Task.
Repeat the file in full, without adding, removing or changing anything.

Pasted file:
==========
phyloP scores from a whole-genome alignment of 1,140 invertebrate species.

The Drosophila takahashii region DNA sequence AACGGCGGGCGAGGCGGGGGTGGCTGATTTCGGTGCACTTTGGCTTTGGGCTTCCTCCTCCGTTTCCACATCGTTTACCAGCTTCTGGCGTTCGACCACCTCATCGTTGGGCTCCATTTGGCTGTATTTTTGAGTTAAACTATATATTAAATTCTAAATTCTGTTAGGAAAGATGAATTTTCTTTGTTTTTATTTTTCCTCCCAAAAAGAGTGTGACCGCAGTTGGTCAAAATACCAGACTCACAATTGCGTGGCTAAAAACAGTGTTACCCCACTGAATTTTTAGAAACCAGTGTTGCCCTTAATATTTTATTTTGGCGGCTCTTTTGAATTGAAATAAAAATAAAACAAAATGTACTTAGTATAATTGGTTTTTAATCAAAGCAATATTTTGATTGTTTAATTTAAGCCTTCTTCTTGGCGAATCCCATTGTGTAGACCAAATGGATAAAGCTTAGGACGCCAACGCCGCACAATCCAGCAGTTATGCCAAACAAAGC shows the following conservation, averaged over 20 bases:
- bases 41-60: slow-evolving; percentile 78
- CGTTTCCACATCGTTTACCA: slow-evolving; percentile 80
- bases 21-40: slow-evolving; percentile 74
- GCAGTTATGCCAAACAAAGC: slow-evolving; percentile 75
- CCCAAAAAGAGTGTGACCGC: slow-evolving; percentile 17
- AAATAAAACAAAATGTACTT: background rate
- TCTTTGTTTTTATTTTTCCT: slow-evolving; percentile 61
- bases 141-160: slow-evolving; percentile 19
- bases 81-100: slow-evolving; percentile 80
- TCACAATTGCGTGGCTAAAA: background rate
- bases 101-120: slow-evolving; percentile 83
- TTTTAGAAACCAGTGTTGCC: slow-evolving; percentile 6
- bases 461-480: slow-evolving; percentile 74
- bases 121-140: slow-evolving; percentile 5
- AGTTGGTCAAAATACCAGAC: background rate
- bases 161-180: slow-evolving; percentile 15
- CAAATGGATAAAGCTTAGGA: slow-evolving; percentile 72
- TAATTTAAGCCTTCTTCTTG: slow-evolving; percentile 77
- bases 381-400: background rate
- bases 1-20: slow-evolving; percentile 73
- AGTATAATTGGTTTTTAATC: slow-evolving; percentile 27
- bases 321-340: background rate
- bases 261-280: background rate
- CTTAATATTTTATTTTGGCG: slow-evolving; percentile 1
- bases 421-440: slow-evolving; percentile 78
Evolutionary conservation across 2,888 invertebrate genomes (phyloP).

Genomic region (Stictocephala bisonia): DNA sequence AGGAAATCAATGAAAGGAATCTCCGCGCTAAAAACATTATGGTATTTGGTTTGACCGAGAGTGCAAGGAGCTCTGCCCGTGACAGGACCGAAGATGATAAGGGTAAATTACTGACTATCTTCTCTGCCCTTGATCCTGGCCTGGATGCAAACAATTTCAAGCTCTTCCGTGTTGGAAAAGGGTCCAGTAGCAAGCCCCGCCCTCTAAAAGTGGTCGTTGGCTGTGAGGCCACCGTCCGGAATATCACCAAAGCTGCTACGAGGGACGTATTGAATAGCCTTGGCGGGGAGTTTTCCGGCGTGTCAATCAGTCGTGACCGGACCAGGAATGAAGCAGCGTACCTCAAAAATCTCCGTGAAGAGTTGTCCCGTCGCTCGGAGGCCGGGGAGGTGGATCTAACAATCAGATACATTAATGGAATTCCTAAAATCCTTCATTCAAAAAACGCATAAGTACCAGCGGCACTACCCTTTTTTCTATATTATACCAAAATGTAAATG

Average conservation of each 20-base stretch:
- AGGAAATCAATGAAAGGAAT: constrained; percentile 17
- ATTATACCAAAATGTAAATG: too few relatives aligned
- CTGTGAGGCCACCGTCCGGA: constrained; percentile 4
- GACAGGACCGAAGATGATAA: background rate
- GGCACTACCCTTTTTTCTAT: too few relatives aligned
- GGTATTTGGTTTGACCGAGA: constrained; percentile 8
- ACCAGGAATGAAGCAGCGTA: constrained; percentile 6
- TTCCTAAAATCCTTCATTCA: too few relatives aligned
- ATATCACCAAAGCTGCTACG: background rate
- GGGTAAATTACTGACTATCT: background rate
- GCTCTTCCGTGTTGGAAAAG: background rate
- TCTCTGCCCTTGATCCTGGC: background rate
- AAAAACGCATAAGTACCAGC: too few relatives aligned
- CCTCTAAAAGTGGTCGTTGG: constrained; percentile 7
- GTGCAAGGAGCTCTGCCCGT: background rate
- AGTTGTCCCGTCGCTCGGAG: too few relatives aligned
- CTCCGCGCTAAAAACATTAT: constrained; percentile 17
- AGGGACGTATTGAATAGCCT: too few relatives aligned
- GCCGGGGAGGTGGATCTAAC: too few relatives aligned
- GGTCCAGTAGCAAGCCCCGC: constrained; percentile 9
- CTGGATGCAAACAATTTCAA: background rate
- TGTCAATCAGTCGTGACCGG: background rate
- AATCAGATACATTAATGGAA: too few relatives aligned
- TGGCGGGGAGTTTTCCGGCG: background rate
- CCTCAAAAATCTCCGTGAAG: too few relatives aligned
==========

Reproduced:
phyloP scores from a whole-genome alignment of 1,140 invertebrate species.

The Drosophila takahashii region DNA sequence AACGGCGGGCGAGGCGGGGGTGGCTGATTTCGGTGCACTTTGGCTTTGGGCTTCCTCCTCCGTTTCCACATCGTTTACCAGCTTCTGGCGTTCGACCACCTCATCGTTGGGCTCCATTTGGCTGTATTTTTGAGTTAAACTATATATTAAATTCTAAATTCTGTTAGGAAAGATGAATTTTCTTTGTTTTTATTTTTCCTCCCAAAAAGAGTGTGACCGCAGTTGGTCAAAATACCAGACTCACAATTGCGTGGCTAAAAACAGTGTTACCCCACTGAATTTTTAGAAACCAGTGTTGCCCTTAATATTTTATTTTGGCGGCTCTTTTGAATTGAAATAAAAATAAAACAAAATGTACTTAGTATAATTGGTTTTTAATCAAAGCAATATTTTGATTGTTTAATTTAAGCCTTCTTCTTGGCGAATCCCATTGTGTAGACCAAATGGATAAAGCTTAGGACGCCAACGCCGCACAATCCAGCAGTTATGCCAAACAAAGC shows the following conservation, averaged over 20 bases:
- bases 41-60: slow-evolving; percentile 78
- CGTTTCCACATCGTTTACCA: slow-evolving; percentile 80
- bases 21-40: slow-evolving; percentile 74
- GCAGTTATGCCAAACAAAGC: slow-evolving; percentile 75
- CCCAAAAAGAGTGTGACCGC: slow-evolving; percentile 17
- AAATAAAACAAAATGTACTT: background rate
- TCTTTGTTTTTATTTTTCCT: slow-evolving; percentile 61
- bases 141-160: slow-evolving; percentile 19
- bases 81-100: slow-evolving; percentile 80
- TCACAATTGCGTGGCTAAAA: background rate
- bases 101-120: slow-evolving; percentile 83
- TTTTAGAAACCAGTGTTGCC: slow-evolving; percentile 6
- bases 461-480: slow-evolving; percentile 74
- bases 121-140: slow-evolving; percentile 5
- AGTTGGTCAAAATACCAGAC: background rate
- bases 161-180: slow-evolving; percentile 15
- CAAATGGATAAAGCTTAGGA: slow-evolving; percentile 72
- TAATTTAAGCCTTCTTCTTG: slow-evolving; percentile 77
- bases 381-400: background rate
- bases 1-20: slow-evolving; percentile 73
- AGTATAATTGGTTTTTAATC: slow-evolving; percentile 27
- bases 321-340: background rate
- bases 261-280: background rate
- CTTAATATTTTATTTTGGCG: slow-evolving; percentile 1
- bases 421-440: slow-evolving; percentile 78
Evolutionary conservation across 2,888 invertebrate genomes (phyloP).

Genomic region (Stictocephala bisonia): DNA sequence AGGAAATCAATGAAAGGAATCTCCGCGCTAAAAACATTATGGTATTTGGTTTGACCGAGAGTGCAAGGAGCTCTGCCCGTGACAGGACCGAAGATGATAAGGGTAAATTACTGACTATCTTCTCTGCCCTTGATCCTGGCCTGGATGCAAACAATTTCAAGCTCTTCCGTGTTGGAAAAGGGTCCAGTAGCAAGCCCCGCCCTCTAAAAGTGGTCGTTGGCTGTGAGGCCACCGTCCGGAATATCACCAAAGCTGCTACGAGGGACGTATTGAATAGCCTTGGCGGGGAGTTTTCCGGCGTGTCAATCAGTCGTGACCGGACCAGGAATGAAGCAGCGTACCTCAAAAATCTCCGTGAAGAGTTGTCCCGTCGCTCGGAGGCCGGGGAGGTGGATCTAACAATCAGATACATTAATGGAATTCCTAAAATCCTTCATTCAAAAAACGCATAAGTACCAGCGGCACTACCCTTTTTTCTATATTATACCAAAATGTAAATG

Average conservation of each 20-base stretch:
- AGGAAATCAATGAAAGGAAT: constrained; percentile 17
- ATTATACCAAAATGTAAATG: too few relatives aligned
- CTGTGAGGCCACCGTCCGGA: constrained; percentile 4
- GACAGGACCGAAGATGATAA: background rate
- GGCACTACCCTTTTTTCTAT: too few relatives aligned
- GGTATTTGGTTTGACCGAGA: constrained; percentile 8
- ACCAGGAATGAAGCAGCGTA: constrained; percentile 6
- TTCCTAAAATCCTTCATTCA: too few relatives aligned
- ATATCACCAAAGCTGCTACG: background rate
- GGGTAAATTACTGACTATCT: background rate
- GCTCTTCCGTGTTGGAAAAG: background rate
- TCTCTGCCCTTGATCCTGGC: background rate
- AAAAACGCATAAGTACCAGC: too few relatives aligned
- CCTCTAAAAGTGGTCGTTGG: constrained; percentile 7
- GTGCAAGGAGCTCTGCCCGT: background rate
- AGTTGTCCCGTCGCTCGGAG: too few relatives aligned
- CTCCGCGCTAAAAACATTAT: constrained; percentile 17
- AGGGACGTATTGAATAGCCT: too few relatives aligned
- GCCGGGGAGGTGGATCTAAC: too few relatives aligned
- GGTCCAGTAGCAAGCCCCGC: constrained; percentile 9
- CTGGATGCAAACAATTTCAA: background rate
- TGTCAATCAGTCGTGACCGG: background rate
- AATCAGATACATTAATGGAA: too few relatives aligned
- TGGCGGGGAGTTTTCCGGCG: background rate
- CCTCAAAAATCTCCGTGAAG: too few relatives aligned